Hops And Hop Shoots

hopsthumb.jpgMay 2011 - I found some hops growing wild in a hedgerow. It's a little early to be looking to harvest the fragrant flowers, but in spring, the tender shoots are available to pick as a green vegetable.



hops2.jpgHops - Humulus lupulus - a phenomenally fast growing twining climber with three-lobed, toothed leaves and tough, wiry fibrous stems.

The stems are covered with tiny backward-pointing bristles which snag and catch on just about everything, helping the plant to maintain purchase on twigs and branches as it climbs.

The flowers, when they appear in late summer, are clusters of bell-like cones, composed of overlapping pale green scales. Male and female flowers are borne on separate plants.

They were supposedly introduced to Britain by the Romans, but for use as a green vegetable (which is what I'm trying here). Only later, around the turn of the first millennium did they start finding a use as flavouring and preservative in beer.

hops3.jpgThe part of the plant of interest here is the tender growing tips of the shoots.

In spring, harvesting these will do the plant no harm at all - it'll just send out new side shoots from below the point the shoots are picked.

Lower down, the stems are tough and stringy - so the best way to pick them is just to find the lowest point at which the growing shoot separates easily when pulled.

hops4.jpgI only picked a couple of handfuls of shoots - but it's enough to have a proper taste.

After rinsing them under the tap, I dropped them wet into a hot pan with some butter and a splash of white wine.

In about three or four minutes, they had turned dark, fresh green and wilted.

hops5.jpgI served the shoots simply with a slice of buttered bread.

The taste is pleasant, but not remarkable.

The texture, however, makes this wild vegetable a bit tricky. The bristly nature of the stems persists through cooking (or at least, it did through the light cooking I gave them - and I didn't want them to discolour through overcooking). This makes them feel wooly in the mouth, and hard to swallow.

It's said that Hop shoots are similar to asparagus, but in my opinion - and at least this time - they fall short of the mark.

Hops As A Vegetable

I'm just not sure Hop shoots are the delicious and delicate wild vegetable that their reputation seems to suggest - maybe I did something wrong, but it's hard to see how they could be made palatable in texture, as a whole vegetable, without being cooked to the extent that they start to lose appeal in terms of colour and nutrition.

Apparently they can be cooked in omelettes and made into soup - perhaps these are better options. If you find them growing in great abundance, and the terminal shoots are plump, it might be worth picking them for these purposes.

If you have an experience of eating hop shoots that went better than mine, I'd love to hear about it.

Update - August 2011

August 2011 - I'm planning to brew my own beer later on this year, so I set out to find some hops to use in it.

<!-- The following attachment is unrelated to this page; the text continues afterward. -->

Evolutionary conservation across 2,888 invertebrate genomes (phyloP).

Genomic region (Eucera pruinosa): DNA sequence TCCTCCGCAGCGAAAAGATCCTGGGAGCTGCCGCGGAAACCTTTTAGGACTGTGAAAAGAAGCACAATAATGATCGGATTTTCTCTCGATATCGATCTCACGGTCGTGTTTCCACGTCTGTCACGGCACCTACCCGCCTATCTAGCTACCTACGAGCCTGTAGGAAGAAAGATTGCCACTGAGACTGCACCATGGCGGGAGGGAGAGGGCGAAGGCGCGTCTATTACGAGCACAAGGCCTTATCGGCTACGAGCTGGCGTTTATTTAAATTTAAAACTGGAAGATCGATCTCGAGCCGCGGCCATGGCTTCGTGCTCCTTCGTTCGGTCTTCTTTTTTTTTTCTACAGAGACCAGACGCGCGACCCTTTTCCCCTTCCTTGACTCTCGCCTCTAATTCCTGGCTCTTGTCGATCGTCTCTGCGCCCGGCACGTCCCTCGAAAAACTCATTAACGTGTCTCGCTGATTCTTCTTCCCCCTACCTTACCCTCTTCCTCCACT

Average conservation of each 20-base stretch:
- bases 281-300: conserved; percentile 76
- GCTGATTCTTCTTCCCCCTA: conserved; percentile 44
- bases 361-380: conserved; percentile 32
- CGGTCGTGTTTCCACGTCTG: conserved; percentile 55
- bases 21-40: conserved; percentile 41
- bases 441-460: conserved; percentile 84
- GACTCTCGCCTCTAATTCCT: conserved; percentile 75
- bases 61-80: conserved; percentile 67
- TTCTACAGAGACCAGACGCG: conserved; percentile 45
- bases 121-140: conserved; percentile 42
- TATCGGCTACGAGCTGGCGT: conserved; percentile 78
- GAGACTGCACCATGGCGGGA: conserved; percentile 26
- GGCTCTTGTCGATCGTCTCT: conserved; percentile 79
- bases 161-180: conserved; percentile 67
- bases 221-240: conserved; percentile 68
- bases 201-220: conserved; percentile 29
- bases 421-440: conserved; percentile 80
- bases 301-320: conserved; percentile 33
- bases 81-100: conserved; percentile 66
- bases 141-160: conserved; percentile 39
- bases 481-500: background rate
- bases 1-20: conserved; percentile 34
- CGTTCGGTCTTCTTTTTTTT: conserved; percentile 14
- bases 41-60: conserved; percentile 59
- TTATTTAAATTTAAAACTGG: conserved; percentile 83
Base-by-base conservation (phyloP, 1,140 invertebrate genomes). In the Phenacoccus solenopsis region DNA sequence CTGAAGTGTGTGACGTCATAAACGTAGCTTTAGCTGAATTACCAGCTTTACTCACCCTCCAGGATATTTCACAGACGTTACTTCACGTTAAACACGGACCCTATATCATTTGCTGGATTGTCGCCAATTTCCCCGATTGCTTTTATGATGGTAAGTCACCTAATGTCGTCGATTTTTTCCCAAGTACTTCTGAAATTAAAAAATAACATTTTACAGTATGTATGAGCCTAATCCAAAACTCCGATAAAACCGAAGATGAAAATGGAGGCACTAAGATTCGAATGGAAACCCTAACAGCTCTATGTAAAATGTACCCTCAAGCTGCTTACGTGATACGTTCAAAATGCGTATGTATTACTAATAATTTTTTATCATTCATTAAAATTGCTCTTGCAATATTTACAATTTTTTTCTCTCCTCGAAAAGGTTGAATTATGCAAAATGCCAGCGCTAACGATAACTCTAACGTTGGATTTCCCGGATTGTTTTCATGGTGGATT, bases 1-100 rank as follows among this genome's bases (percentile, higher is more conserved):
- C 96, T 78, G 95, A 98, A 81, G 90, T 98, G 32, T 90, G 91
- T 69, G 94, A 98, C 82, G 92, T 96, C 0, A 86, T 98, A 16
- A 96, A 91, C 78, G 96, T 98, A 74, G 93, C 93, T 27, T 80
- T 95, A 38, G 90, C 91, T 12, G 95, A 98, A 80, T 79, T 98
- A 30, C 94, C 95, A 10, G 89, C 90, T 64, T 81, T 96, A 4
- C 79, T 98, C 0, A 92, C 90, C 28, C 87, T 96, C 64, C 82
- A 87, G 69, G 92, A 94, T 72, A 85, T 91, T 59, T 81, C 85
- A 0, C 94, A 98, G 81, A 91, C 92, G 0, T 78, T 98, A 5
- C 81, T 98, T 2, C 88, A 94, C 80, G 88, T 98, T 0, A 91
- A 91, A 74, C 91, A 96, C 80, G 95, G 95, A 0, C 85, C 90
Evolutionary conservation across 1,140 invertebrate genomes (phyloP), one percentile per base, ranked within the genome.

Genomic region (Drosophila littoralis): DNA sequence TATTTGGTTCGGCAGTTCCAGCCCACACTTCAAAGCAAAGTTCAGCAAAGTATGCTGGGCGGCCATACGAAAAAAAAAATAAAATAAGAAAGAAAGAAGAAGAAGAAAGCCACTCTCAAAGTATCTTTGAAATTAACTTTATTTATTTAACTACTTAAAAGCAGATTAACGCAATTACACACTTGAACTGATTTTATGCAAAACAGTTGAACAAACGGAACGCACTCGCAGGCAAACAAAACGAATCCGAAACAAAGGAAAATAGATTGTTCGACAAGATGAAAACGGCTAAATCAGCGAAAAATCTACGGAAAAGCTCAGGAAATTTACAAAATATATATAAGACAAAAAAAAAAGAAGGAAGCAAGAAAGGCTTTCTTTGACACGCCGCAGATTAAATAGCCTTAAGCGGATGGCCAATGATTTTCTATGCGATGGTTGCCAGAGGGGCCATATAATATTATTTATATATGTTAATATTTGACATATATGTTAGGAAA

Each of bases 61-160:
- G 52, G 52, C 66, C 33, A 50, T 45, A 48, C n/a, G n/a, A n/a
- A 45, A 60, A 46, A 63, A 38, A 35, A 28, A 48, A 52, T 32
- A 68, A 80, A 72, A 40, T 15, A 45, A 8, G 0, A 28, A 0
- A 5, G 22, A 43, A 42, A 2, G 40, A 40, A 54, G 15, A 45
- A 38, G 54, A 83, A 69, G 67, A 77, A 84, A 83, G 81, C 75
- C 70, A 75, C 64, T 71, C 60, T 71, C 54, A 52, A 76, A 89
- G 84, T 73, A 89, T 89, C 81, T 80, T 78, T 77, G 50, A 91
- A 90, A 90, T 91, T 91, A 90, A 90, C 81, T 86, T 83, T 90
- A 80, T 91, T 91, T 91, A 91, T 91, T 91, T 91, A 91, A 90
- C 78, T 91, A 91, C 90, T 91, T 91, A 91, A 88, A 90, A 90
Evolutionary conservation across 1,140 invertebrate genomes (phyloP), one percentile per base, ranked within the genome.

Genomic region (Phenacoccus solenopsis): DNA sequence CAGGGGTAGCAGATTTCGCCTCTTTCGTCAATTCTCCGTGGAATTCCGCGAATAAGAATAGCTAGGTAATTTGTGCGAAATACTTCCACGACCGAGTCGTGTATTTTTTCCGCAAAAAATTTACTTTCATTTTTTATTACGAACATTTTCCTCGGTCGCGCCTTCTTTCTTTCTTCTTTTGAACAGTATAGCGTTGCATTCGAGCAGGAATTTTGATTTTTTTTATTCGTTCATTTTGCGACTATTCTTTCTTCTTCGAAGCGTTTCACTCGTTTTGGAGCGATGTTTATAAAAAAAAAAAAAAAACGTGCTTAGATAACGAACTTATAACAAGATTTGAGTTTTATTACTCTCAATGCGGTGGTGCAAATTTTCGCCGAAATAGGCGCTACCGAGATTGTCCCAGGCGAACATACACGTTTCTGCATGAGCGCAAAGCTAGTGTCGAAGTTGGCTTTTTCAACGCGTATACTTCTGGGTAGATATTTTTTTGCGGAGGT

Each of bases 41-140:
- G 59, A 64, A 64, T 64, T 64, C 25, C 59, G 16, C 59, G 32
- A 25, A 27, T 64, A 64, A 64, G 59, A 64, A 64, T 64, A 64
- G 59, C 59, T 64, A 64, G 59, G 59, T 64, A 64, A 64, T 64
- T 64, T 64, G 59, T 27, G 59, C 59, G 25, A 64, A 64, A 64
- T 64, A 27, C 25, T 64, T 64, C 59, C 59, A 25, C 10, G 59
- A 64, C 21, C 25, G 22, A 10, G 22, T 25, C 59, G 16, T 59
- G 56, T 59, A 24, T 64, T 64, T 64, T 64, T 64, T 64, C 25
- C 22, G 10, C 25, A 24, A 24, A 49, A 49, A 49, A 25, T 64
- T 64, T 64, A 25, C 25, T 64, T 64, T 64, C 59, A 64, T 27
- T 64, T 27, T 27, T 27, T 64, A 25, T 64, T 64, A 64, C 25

What Are Hops?


Hops are the cone-like female flowers of - Humulus lupulus - a fast growing twining climber with three-lobed, toothed leaves and tough, wiry fibrous stems.

They're not exactly wild in Britain, but can be found in hedges and woods where they have escaped from cultivation in fields and gardens. They tend to be regionally common - that is, if you find one plant, you'll probably find other specimens not too far away.

hops2_2.jpgMale and female flowers are produced on separate plants - and unfortunately, the specimen I visited earlier in the year to pick shoots (see above) is a male.

So I had to look around a little further - but quite easily found some female plants in various hedgerows within a mile or two of my home - and in perfect condition for picking.

hops2_3.jpgThe pale green, nodding flowers are borne in dropping clusters - not always immediately apparent, but looking up through the plant from underneath, there were plenty to be found.

They're quite delicate and easily bruised - best picked in whole sprigs, rather than as individual flowers (leaving the stalks on makes them easier to hang up for drying too).

These are wild, or at least feral hops - and the flowers are fairly small - less than 2cm in length. Cultivated varieties often bear great cascades of larger flowers.

hops2_5.jpgI picked a large double handful of hops - enough, hopefully, for one batch of beer making.

But I'm not ready to start brewing just yet, so I'll need to preserve them. They can be frozen or dried.

At commercial scales, they're dried in an oasthouse using artificial heat, but I won't need anything so elaborate.

hops2_6.jpgTo dry them, I just strung them together and hung them in an airy corner of a room, not in direct sunlight.

In a couple of days, they were papery and completely dry. I packed them in a plastic bag and sucked the air out to keep them as fresh as possible.

Before I can start brewing, I need to complete Project Wholegrain, which will provide the barley I need to make malt for my beer.

Hop Flowers

hops2_4.jpgThe flowers produced by the male plants are just big clusters of frothy little blossoms - no good for brewing.

In addition to their primary use as a flavouring and preservative for beer, female hop flowers are also used in herbal medicine - a small pillow stuffed with hops is reputed to aid sleep, but I have no idea if this is truly effective.

Update (Much Later)

Project Wholegrain unfortunately didn't yield enough barley to make beer and other priorities took precedence - and that's as far as this project ever went. I do now know where I can get plenty of hops when I am ready to try this all again...